Less than two months after implementing a citywide smoking ban, the City of Ithaca Common Council is planning to expand the ban on The Commons to include the entire outdoor shopping mall.
Though authorities have only handed out a small number of citations in relationship to the ban, smokers have been congregating at the three entrances to The Commons where smoking is permitted, creating problems for businesses and vendors.
The current ban not only prohibits smoking on interior portions of The Commons, but also public lands including bus stops, city parks, playgrounds and school entrances.
Alderman Daniel Cogan said businesses near the western entrance of The Commons at the corner of State and Aurora streets have reported large clusters of smokers since the ban went into effect Aug. 1.
“[Business owners] came to our September Common Council meeting … and told us how business had dropped precipitously, and they needed some kind of relief,” he said. “There was such a high density of smokers that it was negatively impacting businesses where people would not want to come down to The Commons because they would have to walk through a big cloud of smoke.”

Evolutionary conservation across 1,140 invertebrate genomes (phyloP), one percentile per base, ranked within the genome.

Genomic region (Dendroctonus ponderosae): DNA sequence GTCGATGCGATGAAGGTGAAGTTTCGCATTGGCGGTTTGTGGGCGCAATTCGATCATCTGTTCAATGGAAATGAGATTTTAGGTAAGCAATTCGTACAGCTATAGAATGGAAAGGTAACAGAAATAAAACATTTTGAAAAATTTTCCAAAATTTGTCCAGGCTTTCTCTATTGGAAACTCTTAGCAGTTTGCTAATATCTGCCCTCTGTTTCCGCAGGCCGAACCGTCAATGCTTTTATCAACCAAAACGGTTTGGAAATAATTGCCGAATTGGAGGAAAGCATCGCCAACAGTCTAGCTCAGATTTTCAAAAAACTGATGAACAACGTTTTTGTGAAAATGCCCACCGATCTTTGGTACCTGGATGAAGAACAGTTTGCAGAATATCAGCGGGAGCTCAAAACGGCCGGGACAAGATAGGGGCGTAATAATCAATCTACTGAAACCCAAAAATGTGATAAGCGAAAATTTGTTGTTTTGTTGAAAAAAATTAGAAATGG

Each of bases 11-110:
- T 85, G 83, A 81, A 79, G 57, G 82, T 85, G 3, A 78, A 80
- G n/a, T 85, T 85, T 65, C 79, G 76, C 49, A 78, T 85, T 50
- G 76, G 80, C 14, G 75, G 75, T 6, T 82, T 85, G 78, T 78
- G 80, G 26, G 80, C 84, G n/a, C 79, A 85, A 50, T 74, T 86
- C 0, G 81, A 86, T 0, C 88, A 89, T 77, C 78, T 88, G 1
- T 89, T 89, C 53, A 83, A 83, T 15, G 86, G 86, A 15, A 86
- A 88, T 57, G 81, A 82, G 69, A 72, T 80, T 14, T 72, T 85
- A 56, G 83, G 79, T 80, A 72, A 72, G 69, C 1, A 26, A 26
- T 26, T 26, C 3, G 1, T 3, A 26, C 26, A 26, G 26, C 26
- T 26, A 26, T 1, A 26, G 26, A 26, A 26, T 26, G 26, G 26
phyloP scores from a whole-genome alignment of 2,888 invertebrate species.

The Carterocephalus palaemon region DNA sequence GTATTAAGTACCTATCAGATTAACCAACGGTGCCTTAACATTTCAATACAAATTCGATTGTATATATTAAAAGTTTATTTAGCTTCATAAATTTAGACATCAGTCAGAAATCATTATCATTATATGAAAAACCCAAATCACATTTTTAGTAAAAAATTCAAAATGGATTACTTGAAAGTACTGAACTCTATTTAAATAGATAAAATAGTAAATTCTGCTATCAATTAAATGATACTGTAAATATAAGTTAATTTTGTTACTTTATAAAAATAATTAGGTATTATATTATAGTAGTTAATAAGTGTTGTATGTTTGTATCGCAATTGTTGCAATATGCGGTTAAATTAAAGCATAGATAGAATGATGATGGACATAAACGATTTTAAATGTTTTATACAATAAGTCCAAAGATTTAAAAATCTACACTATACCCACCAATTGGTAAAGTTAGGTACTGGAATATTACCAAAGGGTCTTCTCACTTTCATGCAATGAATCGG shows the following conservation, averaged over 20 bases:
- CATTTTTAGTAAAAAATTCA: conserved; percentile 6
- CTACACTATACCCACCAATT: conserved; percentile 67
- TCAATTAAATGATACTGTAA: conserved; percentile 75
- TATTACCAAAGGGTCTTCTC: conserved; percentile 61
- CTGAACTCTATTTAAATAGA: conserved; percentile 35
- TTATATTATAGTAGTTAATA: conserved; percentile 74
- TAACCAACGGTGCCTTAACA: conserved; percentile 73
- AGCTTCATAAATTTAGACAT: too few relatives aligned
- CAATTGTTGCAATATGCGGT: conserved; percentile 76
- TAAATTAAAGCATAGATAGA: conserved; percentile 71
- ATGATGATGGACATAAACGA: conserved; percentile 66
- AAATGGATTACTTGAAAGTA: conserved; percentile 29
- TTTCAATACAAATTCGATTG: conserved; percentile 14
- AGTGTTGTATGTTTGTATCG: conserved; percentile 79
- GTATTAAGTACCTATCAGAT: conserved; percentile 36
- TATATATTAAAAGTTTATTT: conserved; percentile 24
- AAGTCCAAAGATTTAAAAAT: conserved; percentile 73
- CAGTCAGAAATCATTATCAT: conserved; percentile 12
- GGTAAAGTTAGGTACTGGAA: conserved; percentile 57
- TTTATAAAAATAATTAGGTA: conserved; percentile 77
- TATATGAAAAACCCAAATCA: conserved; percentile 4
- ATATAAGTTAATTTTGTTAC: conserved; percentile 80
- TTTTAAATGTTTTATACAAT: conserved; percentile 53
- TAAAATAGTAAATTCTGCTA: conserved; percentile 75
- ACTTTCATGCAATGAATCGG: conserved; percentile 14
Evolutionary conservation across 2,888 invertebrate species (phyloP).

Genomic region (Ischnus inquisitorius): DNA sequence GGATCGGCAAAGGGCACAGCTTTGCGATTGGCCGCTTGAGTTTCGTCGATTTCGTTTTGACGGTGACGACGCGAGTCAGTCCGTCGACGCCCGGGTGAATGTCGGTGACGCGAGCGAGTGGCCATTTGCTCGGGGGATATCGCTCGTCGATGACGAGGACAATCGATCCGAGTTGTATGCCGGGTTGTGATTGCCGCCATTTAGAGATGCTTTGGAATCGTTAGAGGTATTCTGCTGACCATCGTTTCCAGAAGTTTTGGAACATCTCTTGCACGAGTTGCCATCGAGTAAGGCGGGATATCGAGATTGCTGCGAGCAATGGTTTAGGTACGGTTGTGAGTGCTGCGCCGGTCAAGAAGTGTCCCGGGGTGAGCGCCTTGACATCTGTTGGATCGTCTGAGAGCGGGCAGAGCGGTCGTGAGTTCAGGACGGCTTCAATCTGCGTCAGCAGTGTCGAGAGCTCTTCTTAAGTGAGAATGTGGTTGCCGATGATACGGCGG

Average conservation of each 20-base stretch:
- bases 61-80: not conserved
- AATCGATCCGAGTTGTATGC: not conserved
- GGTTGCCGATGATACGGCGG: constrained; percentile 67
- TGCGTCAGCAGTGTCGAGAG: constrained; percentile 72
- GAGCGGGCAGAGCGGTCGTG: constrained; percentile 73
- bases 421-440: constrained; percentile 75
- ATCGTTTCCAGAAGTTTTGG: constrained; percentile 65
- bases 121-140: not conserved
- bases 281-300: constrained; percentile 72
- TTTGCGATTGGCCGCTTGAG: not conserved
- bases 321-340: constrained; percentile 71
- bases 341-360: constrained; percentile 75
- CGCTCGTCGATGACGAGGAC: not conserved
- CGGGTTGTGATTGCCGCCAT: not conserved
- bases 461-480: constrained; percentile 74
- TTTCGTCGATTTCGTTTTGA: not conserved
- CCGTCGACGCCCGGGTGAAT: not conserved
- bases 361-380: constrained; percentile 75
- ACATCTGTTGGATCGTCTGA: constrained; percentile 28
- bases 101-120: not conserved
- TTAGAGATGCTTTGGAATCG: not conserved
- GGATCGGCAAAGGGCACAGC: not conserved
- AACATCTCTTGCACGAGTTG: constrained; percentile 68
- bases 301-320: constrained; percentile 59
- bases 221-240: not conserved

After going to the Planning and Economic Development Committee, the proposed extension will go before Common Council for a vote Oct. 6. Cogan said the Common Council would have to review the plan with the Department of Public Works before setting an exact implementation date.
“Our intention all along was not to concentrate smokers in any one particular area,” Cogan said. “We didn’t know what would happen, and now that we know there is this congregation we have decided to address it.”
Thomas Harrington, general manager of Viva Cantina on the corner of State and Aurora streets, said he has noticed the clustering of smokers and supports a Commons-wide ban. Smoking is still allowed on Viva’s side of the road, and Harrington said he sees the effect of smokers in his area.
“The way it has worked out is unfair to merchants who are located where the smokers are clustering,” he said. “It seems the simple answer is to have a Commons-wide ban.”
Nico Steenhuis, a manager of Evolution 102, said she has noticed the clustering of smokers.
“Smell-wise it has been a problem, especially when we keep our doors open,” she said. “Luckily though, it has yet to be a problem affecting our business operations.”
Alderwoman Ellen McCollister, the sole vote of opposition to the original ban passed by the council, could not be reached for comment.
Cogan said the council’s intentions were not to intimidate people from coming to The Commons, but instead to make their outdoor shopping area a healthy environment for all visitors.
“If people want to hang out down there and smoke, they may have to find another place to go and do that,” he said. “We are not banning hanging out; we are just banning smoking while you do it.”